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#FineArtFriday: Autumn by František Michl 1949

1949-Autumn

Artist: František Michl

Title:  Autumn, 1949.

Medium: oil on canavas (private collection)

 

What I love about this painting:

This is a powerful, moody piece. It conveys the chill and dampness of a day in late autumn, contrasted against the brilliant blue of the skies between rain squalls. Some trees cling to their leaves, defying the cold breeze while others are bare, mingled among the tall evergreens. The grass is brown, and a solitary hiker takes advantage of the sunshine, making their way over the ridge in solitary peace.

One feels that soon this hillside will be covered with snow.

About the Artist, via Wikipedia:

[1] František Michl (20 November 1901, – 4 June 1977), Czech academic painter, graphic artist, and original designer of the Škoda Works emblem, the “Winged Arrow”. He was imprisoned in Pankrac Prison, and the concentration camps Terezin and Flossenbürg after his arrest by Nazis for an anti-fascist demonstration at Domažlice. After the war he was arrested in the Czechoslovak Socialist Republic for listening to the anticommunist Radio Liberty.

Michl, being a free-minded and anticommunist spirit, was imprisoned in Plzeň Prison in 1961. The trial was based on the accusation that Michl listened to Radio Liberty, which was considered by the totalitarian regime as treason. His name was blacklisted and his family persecuted.

The diminished political pressure in 1967 opened new prospects for Michl’s art in Czechoslovakia and abroad. In March 1968 his paintings were exhibited in Montreal. The Rullos Gallery in New York bought 165 paintings in November 1968. Unfortunately, preparation of Michl’s exhibition in the London National Gallery was interrupted by the Soviet invasion in August 1968.

The time of normalization brought back the ban on Michl’s name. Michl was not allowed to publicly display his art (though several illegal exhibitions, organized by his friends, took place, camouflaged under fake titles, for example “Successes of building socialism”). After his first brain stroke in 1972, which left half of his body paralyzed, Michl kept painting. It was only after his sixth stroke that Michl remained permanently bedridden until his death on June 4, 1977.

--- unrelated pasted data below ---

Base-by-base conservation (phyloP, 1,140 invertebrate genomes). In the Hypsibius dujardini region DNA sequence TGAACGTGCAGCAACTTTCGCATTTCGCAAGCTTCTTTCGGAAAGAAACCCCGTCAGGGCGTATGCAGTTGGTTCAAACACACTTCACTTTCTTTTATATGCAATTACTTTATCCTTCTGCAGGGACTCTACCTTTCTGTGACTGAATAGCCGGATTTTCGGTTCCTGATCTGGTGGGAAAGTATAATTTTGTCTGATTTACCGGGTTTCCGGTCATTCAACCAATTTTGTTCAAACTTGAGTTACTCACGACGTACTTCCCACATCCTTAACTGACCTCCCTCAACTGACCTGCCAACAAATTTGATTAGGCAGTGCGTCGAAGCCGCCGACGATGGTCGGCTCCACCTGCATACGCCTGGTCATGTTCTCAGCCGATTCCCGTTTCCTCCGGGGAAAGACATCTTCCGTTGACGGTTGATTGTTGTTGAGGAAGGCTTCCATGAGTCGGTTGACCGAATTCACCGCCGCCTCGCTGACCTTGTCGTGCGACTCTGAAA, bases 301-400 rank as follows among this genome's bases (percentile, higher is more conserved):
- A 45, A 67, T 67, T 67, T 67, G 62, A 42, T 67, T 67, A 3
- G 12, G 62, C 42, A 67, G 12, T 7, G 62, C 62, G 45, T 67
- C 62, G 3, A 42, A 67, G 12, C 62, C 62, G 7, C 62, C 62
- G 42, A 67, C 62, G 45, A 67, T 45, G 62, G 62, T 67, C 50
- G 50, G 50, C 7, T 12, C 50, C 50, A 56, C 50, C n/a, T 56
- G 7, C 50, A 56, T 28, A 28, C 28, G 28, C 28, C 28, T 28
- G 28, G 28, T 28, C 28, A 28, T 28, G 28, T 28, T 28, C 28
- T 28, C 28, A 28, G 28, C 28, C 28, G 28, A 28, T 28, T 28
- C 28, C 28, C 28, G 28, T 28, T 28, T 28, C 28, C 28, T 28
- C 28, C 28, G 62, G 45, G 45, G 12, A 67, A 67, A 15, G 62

In 1991, František Michl’s name was fully politically rehabilitated, and his contribution to the anti-fascist and anticommunist resistance was recognized. Michl’s work, however, is still awaiting public recognition. [1]


Credits and Attributions:

Wikimedia Commons contributors, “File:1949-stromy.jpg,” Wikimedia Commons, the free media repository, https://commons.wikimedia.org/w/index.php?title=File:1949-stromy.jpg&oldid=423191687 (accessed August 13, 2021).

[1] Wikipedia contributors, “František Michl,” Wikipedia, The Free Encyclopedia, https://en.wikipedia.org/w/index.php?title=Franti%C5%A1ek_Michl&oldid=1002262176 (accessed August 13, 2021).

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#FineArtFriday: Corporal J.D.M Pearson GC (WAAF) by Dame Laura Knight 1940

Corporal_J.D.M_Pearson,_GC,_WAAF_(1940)_(Art._IWM_ART_LD_626)About this image via Wikipedia:

A three- quarters length portrait of Corporal J. D. M. Pearson, GC, WAAF (1940) – shows Corporal Daphne Pearson of the Women’s Auxiliary Air Force, WAAF, a recipient of the Empire Gallantry Medal, later exchanged for the George Cross. Although Pearson, at Knight’s insistence, sat for the portrait holding a rifle, the finished painting shows her holding a respirator. As WAAF personal were not allowed to carry arms on duty, Knight had to paint over the rifle. [1]